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Friday, 28 January, 2000, 19:12 GMT
Renaming: Sleight of brand?

Monsanto, the controversial GM food giant, is undergoing a bit of a name change.

Plans are to discreetly drop the M-word from letterheads as part of the US firm's merger with drugs group Pharmacia and Upjohn.

The combined company will go by the name of Pharmacia, although "Monsanto" will be retained for its autonomous agricultural subsidiary.

Despite this important concession, the move has prompted speculation that bosses are trying to downplay the Monsanto name.

If so, it certainly wouldn't be the first time marketing managers had dreamed such a wheeze.

One of the best examples is that of High Street jeweller Ratners.

Gerald Ratner: Destroyed a brand with two words
In 1991 it took just two words - "total crap" - from then chairman Gerald Ratner, who was describing one of the company's products, to torpedo consumer confidence and bring it to the brink of bankruptcy.

"Consumers would have been totally embarrassed and humiliated to have bought its product. It just became impossible," says Tom Blackett, group deputy chairman of London-based branding consultancy Interbrand.

The firm parted company with Mr Ratner, threw the focus on to its "trusted brands" H Samuel and Ernest Jones, and renamed itself Signet.

At the start of this year it produced a strong trading statement and confirmed rocketing pre-Christmas sales.

Mr Blackett reckons it takes about 10 to 15 years for such a brand gaffe to be forgiven and forgotten.

But sometimes memories take much longer to fade.

After a serious fire at the Windscale atomic works in 1957, in which massive amounts of radioactive energy were released, the Cumbria site was rebranded Sellafield.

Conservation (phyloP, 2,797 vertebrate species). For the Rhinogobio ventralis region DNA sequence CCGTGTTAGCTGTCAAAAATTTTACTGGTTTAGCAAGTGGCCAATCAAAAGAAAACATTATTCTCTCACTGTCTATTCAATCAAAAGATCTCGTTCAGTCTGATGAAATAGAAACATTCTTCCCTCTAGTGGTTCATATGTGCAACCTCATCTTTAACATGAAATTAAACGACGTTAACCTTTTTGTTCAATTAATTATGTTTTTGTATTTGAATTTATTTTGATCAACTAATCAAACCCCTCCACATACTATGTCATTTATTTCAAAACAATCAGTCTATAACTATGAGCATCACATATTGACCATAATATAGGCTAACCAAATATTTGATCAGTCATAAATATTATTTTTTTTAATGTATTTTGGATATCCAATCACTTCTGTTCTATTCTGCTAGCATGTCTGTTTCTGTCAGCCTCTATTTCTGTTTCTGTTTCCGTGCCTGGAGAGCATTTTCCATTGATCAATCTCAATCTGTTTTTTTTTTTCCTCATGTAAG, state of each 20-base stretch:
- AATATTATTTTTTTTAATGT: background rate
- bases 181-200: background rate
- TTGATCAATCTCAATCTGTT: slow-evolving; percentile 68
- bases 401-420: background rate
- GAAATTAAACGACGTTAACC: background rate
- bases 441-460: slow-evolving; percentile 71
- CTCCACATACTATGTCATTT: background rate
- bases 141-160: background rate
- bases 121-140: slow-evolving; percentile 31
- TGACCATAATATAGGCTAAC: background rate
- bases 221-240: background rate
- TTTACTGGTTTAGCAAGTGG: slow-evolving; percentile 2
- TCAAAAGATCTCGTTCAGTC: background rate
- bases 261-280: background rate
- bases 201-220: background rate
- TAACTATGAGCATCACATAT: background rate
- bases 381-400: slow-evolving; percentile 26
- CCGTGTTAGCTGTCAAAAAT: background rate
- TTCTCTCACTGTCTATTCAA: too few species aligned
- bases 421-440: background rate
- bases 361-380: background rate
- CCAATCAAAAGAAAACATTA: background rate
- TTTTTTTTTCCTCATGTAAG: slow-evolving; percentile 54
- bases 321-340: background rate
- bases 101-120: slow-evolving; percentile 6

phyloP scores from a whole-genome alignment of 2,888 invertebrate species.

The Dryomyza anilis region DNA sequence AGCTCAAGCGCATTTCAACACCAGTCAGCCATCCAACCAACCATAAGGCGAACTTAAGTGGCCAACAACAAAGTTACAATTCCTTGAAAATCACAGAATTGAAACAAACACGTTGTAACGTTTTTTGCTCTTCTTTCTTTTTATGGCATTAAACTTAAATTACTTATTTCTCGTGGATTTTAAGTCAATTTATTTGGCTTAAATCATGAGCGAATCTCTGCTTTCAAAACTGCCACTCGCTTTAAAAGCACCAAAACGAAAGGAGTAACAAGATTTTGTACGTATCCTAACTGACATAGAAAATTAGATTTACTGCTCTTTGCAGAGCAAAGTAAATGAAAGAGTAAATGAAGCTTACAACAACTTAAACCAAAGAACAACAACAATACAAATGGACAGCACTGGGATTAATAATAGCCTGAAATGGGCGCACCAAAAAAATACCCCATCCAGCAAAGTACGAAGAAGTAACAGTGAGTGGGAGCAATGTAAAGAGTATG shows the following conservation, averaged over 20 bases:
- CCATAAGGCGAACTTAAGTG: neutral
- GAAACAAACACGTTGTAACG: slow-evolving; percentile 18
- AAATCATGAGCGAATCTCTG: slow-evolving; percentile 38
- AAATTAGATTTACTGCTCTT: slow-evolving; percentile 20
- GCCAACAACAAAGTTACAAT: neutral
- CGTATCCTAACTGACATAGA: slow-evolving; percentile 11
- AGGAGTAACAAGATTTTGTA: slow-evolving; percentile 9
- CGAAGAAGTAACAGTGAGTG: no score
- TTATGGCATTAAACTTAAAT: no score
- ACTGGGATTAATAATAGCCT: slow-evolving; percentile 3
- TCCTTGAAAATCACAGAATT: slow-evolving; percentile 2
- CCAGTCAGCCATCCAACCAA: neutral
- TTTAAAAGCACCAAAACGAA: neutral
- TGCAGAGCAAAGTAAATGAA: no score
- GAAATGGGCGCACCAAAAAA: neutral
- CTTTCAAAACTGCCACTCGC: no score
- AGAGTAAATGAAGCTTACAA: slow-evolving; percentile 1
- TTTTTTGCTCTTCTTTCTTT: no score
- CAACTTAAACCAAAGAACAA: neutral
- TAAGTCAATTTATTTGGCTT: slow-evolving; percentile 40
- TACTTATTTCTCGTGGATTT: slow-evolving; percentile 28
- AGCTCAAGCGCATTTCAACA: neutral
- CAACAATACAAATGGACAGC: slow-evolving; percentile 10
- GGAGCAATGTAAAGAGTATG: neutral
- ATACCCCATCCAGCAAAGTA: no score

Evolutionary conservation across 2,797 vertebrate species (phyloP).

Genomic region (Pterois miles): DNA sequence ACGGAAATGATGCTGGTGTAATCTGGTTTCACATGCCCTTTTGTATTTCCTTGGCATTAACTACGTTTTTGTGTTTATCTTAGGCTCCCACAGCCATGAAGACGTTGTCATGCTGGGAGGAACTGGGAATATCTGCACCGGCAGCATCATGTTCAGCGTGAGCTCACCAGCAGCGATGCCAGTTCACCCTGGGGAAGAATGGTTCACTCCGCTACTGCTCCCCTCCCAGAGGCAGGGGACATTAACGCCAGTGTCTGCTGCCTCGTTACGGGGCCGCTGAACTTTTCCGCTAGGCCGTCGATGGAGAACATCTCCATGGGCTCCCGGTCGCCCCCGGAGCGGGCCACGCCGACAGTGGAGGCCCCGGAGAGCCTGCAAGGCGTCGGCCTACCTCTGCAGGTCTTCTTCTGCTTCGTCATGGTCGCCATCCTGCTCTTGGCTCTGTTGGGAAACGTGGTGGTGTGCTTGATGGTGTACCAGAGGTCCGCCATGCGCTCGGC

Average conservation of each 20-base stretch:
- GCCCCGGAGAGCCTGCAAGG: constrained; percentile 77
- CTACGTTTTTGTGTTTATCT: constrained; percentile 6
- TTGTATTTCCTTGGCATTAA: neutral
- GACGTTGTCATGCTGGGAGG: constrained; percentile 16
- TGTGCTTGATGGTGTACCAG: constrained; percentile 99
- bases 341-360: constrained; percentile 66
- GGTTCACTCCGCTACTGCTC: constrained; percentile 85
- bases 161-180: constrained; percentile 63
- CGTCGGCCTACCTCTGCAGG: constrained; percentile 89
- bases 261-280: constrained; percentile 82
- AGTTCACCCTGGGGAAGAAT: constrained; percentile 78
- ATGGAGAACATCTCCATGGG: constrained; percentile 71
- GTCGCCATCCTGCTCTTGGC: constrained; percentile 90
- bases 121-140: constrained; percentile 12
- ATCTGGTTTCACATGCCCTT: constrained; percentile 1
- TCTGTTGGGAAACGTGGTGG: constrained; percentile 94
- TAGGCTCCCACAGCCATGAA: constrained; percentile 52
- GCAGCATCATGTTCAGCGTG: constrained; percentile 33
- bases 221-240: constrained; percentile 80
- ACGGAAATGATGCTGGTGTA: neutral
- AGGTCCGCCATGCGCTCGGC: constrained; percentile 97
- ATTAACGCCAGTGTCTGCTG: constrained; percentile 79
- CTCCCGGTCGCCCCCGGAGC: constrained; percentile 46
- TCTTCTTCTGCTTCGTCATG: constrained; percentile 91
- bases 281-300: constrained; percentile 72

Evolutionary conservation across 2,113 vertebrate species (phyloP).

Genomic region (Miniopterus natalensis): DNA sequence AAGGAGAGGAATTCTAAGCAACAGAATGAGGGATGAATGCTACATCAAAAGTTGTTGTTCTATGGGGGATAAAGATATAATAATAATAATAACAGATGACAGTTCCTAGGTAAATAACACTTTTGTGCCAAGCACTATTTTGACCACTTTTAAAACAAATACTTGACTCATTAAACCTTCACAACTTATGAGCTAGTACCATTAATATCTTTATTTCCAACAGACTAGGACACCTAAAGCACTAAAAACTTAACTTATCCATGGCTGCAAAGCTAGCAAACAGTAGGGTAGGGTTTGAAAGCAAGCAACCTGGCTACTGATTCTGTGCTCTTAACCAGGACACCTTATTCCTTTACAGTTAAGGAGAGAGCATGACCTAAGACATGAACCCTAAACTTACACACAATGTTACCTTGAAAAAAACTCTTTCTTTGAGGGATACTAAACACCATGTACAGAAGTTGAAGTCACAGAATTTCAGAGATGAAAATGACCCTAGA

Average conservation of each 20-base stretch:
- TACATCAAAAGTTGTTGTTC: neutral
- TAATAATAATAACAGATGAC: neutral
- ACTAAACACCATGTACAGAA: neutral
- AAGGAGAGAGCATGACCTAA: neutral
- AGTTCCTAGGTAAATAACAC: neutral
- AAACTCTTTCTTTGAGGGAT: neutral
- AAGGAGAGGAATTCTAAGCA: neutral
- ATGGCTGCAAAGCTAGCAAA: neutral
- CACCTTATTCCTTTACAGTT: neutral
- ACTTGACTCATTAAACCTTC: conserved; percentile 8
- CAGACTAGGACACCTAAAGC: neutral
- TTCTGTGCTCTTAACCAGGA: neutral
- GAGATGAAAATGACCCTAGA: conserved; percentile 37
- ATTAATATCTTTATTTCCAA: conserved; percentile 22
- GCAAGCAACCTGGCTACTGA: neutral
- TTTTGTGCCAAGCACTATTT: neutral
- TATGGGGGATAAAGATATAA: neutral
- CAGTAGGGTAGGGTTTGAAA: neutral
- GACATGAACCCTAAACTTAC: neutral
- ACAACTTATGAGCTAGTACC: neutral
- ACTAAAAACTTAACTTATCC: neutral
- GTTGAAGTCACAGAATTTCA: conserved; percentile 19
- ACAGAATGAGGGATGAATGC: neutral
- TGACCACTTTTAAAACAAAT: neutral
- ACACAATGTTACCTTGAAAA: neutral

Although the name of the site has never officially been changed, the operators were clearly trying to put distance between the disaster and the nuclear plant as a whole.

The Exxon Valdez, or should we say Sea River Mediterranean
However, the new epithet has failed to generate goodwill on a large scale.

Julian Gorham, creative head of the Brand Naming Company, blames the fact the name change was not matched by significant organisational changes.

"Windscale, Sellafield, it's the same thing, isn't it? Nothing has changed."

And consider the exotic sounding Sea River Mediterranean, which is more likely to conjure up visions of long balmy holiday evenings, than an horrendous oil slick.

It is actually the new name of the Exxon Valdez, the supertanker which leaked hundreds of thousands of gallons of oil off the coast of Alaska in 1989, devastating 25,000sq km of eco-system in its wake.

Still barred from the Prince William Sound, where the disaster happened, it has since been seen merrily sailing around the Firth of Forth.

Cynical investors

Exxon itself, however, did not change its name post disaster with good reason.

"The interesting thing about the Exxon Valdez affair was that it had virtually no impact on Exxon's share price," says Mr Blackett.

Monsanto: Keeping its brand
"Which possibly shows just how cynical investors are."

The public, though, are more judgmental, and many people would be glad to see the back of the name "Monsanto".

Brand experts however, praised bosses for keeping the controversial name for Pharmacia's agricultural output.

"Monsanto is doing exactly the right thing," says Mr Blackett. "It remains totally committed to GM as a business, so a name change would be pointless."

Mr Gorham agrees: "Changing a brand name is usually a bad idea, even after a real crisis.

"Firms have so much positive equity tied up in brands. People still know what Monsanto is, for instance. Changing the name would mean delivering a whole new identity - and that costs a lot of money."

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